Our education system is at once brilliant and flawed. We are very lucky to have it, but it does not succeed in every instance. Children with dyslexia or any other kind of ‘reading disorder’ may take significantly longer to learn to read, or be confident with reading, than their peers with no impairments. This is of course something that can be handled by special teachers and tutors, and ensuring the child gets the right support and methods of learning. But what about children who have no disorders, but their school does not have the resources to ensure their reading abilities? This is where literacy becomes a wider problem that affects people who should have every opportunity to learn how to read and write.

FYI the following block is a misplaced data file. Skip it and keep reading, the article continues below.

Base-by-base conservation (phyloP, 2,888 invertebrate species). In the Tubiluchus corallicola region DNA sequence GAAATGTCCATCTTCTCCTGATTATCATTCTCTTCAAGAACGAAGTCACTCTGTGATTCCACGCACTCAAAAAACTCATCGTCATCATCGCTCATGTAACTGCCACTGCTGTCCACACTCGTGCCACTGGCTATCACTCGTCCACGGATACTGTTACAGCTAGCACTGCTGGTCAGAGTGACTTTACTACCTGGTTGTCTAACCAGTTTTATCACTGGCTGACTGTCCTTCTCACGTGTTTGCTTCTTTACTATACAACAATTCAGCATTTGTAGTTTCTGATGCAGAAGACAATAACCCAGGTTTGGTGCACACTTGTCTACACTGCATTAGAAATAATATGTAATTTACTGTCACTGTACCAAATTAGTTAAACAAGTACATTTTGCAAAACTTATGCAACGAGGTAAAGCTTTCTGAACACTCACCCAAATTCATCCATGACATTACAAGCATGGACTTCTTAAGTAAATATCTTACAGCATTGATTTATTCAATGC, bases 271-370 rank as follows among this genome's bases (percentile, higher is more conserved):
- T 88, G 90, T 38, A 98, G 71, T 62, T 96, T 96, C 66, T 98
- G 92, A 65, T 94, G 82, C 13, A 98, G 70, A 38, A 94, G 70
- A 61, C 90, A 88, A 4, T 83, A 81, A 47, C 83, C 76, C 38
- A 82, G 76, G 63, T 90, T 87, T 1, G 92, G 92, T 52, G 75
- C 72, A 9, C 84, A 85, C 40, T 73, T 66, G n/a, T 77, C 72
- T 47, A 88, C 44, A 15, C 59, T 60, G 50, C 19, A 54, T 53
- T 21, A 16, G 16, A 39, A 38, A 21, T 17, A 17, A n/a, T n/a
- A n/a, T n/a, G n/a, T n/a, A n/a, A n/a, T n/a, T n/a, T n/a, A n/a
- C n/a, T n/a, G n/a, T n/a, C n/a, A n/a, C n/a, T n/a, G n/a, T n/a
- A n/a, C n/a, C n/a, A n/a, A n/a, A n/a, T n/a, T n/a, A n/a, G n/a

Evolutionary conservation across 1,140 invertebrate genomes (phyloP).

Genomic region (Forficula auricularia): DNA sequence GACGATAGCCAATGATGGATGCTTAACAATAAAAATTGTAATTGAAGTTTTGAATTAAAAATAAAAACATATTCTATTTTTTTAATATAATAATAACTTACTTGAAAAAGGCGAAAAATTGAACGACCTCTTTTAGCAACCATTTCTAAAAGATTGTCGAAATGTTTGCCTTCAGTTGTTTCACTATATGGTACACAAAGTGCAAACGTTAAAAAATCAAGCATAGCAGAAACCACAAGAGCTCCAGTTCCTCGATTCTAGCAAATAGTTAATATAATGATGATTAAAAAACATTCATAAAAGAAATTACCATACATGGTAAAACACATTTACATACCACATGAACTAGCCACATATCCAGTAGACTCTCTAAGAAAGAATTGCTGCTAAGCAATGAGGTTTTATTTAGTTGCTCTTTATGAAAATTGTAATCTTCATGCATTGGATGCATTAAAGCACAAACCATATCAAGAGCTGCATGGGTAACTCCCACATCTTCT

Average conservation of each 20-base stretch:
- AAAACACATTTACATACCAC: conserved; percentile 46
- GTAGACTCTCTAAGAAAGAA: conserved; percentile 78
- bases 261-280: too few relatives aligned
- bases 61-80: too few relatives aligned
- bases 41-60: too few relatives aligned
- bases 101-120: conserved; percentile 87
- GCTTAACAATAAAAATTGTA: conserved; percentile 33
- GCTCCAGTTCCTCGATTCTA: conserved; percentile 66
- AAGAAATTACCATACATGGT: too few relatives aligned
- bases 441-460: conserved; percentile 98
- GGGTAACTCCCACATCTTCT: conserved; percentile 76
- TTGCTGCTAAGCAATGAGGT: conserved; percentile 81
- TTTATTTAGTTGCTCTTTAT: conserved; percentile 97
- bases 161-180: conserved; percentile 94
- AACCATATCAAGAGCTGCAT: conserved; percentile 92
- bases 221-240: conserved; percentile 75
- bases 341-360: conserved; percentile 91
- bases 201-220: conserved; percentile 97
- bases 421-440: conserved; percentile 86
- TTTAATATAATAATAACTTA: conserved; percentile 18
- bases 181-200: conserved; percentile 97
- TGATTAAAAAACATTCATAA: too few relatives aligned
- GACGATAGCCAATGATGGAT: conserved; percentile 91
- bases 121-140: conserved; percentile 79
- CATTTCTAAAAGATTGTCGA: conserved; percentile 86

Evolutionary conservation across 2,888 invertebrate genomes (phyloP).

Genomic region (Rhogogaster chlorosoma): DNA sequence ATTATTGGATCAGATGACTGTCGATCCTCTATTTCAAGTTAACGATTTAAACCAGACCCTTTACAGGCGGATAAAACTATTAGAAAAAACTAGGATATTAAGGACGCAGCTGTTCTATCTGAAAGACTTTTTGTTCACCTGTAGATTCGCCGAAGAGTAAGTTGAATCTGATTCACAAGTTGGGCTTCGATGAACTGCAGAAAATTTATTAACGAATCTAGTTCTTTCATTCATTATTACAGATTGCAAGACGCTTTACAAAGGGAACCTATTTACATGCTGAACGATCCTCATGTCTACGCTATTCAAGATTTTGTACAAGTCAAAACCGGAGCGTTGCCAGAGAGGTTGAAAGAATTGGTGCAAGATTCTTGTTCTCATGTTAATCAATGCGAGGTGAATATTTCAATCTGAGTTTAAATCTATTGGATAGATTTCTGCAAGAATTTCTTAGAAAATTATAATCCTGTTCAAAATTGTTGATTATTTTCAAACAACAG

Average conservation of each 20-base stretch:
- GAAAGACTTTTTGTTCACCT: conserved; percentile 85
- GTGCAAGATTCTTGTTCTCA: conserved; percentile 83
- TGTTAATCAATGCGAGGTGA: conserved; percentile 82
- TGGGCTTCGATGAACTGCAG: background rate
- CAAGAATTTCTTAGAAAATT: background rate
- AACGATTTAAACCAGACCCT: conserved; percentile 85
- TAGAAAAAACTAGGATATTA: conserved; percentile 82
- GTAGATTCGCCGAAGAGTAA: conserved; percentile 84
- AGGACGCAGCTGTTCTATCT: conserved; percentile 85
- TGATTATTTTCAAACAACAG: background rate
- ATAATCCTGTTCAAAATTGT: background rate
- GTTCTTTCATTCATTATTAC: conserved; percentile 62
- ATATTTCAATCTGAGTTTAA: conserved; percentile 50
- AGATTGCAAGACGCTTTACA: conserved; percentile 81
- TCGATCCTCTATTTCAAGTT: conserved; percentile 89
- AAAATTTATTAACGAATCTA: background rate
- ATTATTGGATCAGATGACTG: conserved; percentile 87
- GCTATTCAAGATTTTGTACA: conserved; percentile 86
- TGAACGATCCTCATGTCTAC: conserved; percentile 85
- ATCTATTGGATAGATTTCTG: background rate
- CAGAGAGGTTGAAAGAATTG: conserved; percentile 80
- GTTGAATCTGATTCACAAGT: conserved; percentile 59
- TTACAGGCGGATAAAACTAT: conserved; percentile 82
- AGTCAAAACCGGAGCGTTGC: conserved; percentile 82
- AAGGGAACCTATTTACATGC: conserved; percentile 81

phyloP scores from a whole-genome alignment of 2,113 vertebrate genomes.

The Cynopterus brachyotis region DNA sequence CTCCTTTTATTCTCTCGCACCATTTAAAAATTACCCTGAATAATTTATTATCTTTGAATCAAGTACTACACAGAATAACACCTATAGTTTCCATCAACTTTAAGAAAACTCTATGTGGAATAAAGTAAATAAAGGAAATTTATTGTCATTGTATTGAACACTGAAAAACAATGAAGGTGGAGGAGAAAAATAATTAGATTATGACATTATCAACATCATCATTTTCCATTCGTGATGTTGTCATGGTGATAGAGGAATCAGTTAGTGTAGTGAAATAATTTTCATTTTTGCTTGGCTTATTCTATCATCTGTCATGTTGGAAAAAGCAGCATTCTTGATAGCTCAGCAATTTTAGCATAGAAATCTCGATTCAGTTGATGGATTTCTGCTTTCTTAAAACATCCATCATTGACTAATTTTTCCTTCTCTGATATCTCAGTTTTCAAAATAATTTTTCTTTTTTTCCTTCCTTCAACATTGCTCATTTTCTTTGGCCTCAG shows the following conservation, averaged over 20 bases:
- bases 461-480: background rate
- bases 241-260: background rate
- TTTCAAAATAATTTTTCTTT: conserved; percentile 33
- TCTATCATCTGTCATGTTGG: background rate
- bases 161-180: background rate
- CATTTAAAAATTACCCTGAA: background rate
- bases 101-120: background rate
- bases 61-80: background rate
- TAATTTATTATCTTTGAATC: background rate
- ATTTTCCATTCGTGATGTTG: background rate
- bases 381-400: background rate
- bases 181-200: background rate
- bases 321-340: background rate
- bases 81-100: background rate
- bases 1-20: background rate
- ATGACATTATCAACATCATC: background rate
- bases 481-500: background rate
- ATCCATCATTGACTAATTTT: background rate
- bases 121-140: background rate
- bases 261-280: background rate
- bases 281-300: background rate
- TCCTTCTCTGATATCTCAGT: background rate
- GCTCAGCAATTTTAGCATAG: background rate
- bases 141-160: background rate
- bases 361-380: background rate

The Independent today published this article in which they state that lack of resources, on the part of the schools but also the families, can mean that some children cannot read well even at age 11, which is utterly awful and ridiculous. The article points out that some families have fewer than 10 books at home and children are not encouraged to read outside of school – as someone who comes from a naturally bookish family this issue has always interested me. I always find it strange when people don’t have many books at home, or don’t read many themselves. Even if you are not ‘bookish’, and don’t feel passionate about literature, there will still always be a book out there for you, in some form. It doesn’t have to be difficult or long, or particularly fancy. Hell, I’d rather you read something like Dan Brown than nothing at all. Graphic novels are also probably a good way to get back into reading, if long books intimidate. Anyway, my point is that people need to want to read, and in order for that to happen they need to find something that appeals to them as well as learn the benefits of reading. Not only is it fun, you also learn new things, and it’s like exercise for your brain. It gives you a window on another world and therefore, I think, could potentially help to bring attention to lives different from yours and encourage curiosity and empathy.